Sunday, November 18, 2012

Metallic Thread on a Vintage Machine

For the experiment, we have three types of silver metallic thread.

Sulky Gutterman Pearl Cotton metallic DSC02618

The Sulky and Gutterman were almost identical, so the Sulky 7001 metallic silver is what was used for the samples.

As instructed, the bobbin is wound with the metallic thread. DSC02620

Then the bobbin thread is pulled up to the top. DSC02621

 and away we go....warming up on muslin, on the pic below you can make out the tension issues I ran into with slight puckers showing up on the left side, stitches nice and flat on the right.


Below a sample on a quilt sandwich (no hoop, so much better control)


 and finally on a scrap of China Silk doubled up and back in the hoop.
Wrong side

Right side
silver wandering

for comparison the original sample pic Metallic stitch 3

Just when I thought I had a handle on this all over pattern, the hoop was my biggest obstacle, getting caught on the darning foot, and other parts of the machine.  Aside from needing more practice to get those motifs the right size and uniform, the sample pic looks a little more raised than my sample.

Here is the pearl cotton metallic.  I embroidered over the top of the first sample, and it is more raised as you can see.  What I need is a thread that is somewhere between the two. Can you tell I was tired by the time I tried this.  On the Pearl cotton you can not pull the thread to the wrong side of the fabric, and you can see the knot that formed because of it on the lower center of the pic.

I also tried it without a hoop (something I do not recommend if your fabric is very thin).


In the end, I still need more practice, and a bigger hoop.
The conclusion of this project is that the fine metallic Sulky is so thin it creates a very light and lacy effect.
The Pearl Cotton metallic is very pronounced, and adds a bit of stiffness to the fabric, more so than the thinner Sulky.  I am pretty pleased that the Pearl Cotton worked at all in the bobbin, it was so thick, I imagined it would get hung up.  Also I have to mention that because the Pearl Cotton is a thicker thread, I couldn't get a lot of yardage on the bobbin itself.  So this is something to consider if you are embarking on a project like this.  Measure out the yardage on the bobbin and plan your design accordingly to minimize thread tails.  If I were to do this again, I might take a few stitches to start, leaving a tail, then start the pattern.  Also I would draw a light sketch of the pattern before starting.

Exploring the Possibilities in a Vintage Machine

Today's computerized machines come with a million fancy stitches, and youtube videos to entice you with the possibilities of embroidery and buttonholes, and hemming, tucking, then they link you to other videos featuring specialty feet, and Oh wouldn't you love to have this fancy foot, look what it can do.  Some of these machines can be as expensive as a new car, that's my only objection.  At the free motion quilting workshop there was a sea of Berninas (mostly because the local dealer has a cult following), I showed up with a 50 year old machine and it was like a museum piece.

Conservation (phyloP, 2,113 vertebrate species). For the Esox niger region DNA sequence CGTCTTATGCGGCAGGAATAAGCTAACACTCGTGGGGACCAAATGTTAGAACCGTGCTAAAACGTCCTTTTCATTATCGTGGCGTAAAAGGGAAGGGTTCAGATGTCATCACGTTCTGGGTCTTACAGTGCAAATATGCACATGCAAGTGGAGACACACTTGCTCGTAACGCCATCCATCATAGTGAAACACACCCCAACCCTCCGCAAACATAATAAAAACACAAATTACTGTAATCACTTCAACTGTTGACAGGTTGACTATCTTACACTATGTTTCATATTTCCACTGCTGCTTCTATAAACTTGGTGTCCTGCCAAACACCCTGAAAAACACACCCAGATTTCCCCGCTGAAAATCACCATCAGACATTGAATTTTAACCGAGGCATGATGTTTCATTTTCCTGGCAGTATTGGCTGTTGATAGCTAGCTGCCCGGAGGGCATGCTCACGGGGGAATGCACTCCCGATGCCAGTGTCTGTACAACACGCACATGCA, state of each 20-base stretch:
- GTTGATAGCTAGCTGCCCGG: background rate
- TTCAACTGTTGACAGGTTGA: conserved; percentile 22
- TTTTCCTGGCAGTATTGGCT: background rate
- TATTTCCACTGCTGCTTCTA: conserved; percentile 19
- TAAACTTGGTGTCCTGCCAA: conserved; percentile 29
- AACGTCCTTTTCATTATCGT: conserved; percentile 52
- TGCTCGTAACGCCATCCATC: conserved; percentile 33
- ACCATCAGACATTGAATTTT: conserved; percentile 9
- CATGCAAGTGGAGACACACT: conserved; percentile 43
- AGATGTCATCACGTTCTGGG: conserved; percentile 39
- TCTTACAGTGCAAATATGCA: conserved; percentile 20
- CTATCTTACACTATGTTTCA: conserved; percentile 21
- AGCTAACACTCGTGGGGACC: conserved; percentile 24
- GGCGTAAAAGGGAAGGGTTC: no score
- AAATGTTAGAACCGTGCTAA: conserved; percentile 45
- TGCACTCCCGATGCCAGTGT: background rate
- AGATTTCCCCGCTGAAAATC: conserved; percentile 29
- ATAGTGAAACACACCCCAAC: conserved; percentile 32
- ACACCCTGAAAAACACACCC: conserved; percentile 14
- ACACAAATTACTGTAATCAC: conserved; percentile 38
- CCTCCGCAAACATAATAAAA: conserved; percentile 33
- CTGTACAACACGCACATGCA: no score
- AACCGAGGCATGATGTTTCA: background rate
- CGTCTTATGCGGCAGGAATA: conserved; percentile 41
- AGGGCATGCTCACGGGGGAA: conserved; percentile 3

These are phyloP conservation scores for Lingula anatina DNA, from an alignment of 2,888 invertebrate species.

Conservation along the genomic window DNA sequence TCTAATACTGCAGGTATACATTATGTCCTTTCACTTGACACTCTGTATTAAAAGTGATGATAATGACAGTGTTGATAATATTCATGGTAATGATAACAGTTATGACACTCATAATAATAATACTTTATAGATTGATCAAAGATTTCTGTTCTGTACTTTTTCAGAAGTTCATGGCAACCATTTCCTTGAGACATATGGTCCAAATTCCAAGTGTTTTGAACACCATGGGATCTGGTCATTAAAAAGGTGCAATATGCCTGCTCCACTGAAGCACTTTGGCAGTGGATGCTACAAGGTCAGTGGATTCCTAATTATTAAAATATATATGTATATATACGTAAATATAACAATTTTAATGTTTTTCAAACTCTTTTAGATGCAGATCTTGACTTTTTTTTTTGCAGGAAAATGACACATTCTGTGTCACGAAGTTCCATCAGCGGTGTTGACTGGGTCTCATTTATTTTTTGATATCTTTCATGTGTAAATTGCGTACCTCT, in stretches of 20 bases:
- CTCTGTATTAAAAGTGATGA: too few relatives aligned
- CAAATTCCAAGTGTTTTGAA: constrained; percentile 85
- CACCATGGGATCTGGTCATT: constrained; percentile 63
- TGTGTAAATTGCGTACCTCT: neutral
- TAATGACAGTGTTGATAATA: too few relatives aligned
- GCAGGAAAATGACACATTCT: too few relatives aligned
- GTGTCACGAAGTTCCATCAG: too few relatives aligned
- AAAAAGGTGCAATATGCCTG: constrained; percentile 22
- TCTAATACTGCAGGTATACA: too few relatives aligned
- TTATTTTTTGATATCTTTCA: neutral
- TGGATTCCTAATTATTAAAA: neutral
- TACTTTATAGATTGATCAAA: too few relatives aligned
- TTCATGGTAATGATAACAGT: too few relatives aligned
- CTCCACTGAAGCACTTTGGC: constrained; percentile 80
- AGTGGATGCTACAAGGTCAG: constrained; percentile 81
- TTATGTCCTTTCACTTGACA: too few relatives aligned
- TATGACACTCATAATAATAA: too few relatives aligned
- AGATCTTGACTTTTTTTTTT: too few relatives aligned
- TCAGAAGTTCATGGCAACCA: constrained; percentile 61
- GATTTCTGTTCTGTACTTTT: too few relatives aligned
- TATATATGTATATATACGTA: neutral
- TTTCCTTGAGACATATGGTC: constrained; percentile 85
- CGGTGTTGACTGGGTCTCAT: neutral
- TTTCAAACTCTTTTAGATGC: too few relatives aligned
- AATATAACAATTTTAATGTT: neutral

How many of us actually use all of the features?  With garment sewing all you really need is a good straight stitch.

 We get machines without exploring everything the machine is capable of.  I've decided, no new machine until I explore everything my Singer will do.  For this experiment, I'm starting off with the most basic of machines, a Vintage Singer 15-91.  It has a straight stitch and back stitch, so it goes forward and backwards.  Originally it came with a box of attachments.

For the next few blog posts, I'll be going back in time with my Singer Sewing Book, published in 1949.
I am most intrigued with the Fashion Stitches and Monogram techniques in the book, because between you and me it doesn't look possible to successfully create these stitches.

Metallic Stitch

Metallic Stitch

Boucle Stitch

Boucle stitch 1

Spiral Stitch

Spiral stitch

Here's to hoping my next post isn't about tears, best absorbing Kleenex brands and the frustrations of working with a Vintage Machine.

Friday, November 9, 2012

The Learning Curve

Any time you are learning a new skill, know that there are people who do it better and can show you how.  There are things that we can teach ourselves but if you are on a time line, there's no better way than to get lessons with a competent teacher.  Here is the proof.  

My first attempt at free motion quilting on my own.

After a 7 hours of instruction.

Here is what is great about this, I can now finish 2 quilt tops in my stash and get those projects in use.  I can finally work on a quilt project that I bought the fabric for 12 years ago, I can finally make a cover for my headboard in whatever color or design I want, and I can finally forge ahead with that quilted suede skirt I've wanted to add to my wardrobe.

Find a great teacher, pay them for their time, and it will pay you back 10 fold.

Oh and this is the machine I used, so you really don't have to go crazy spending money on a specialized machine to start learning the techiniques.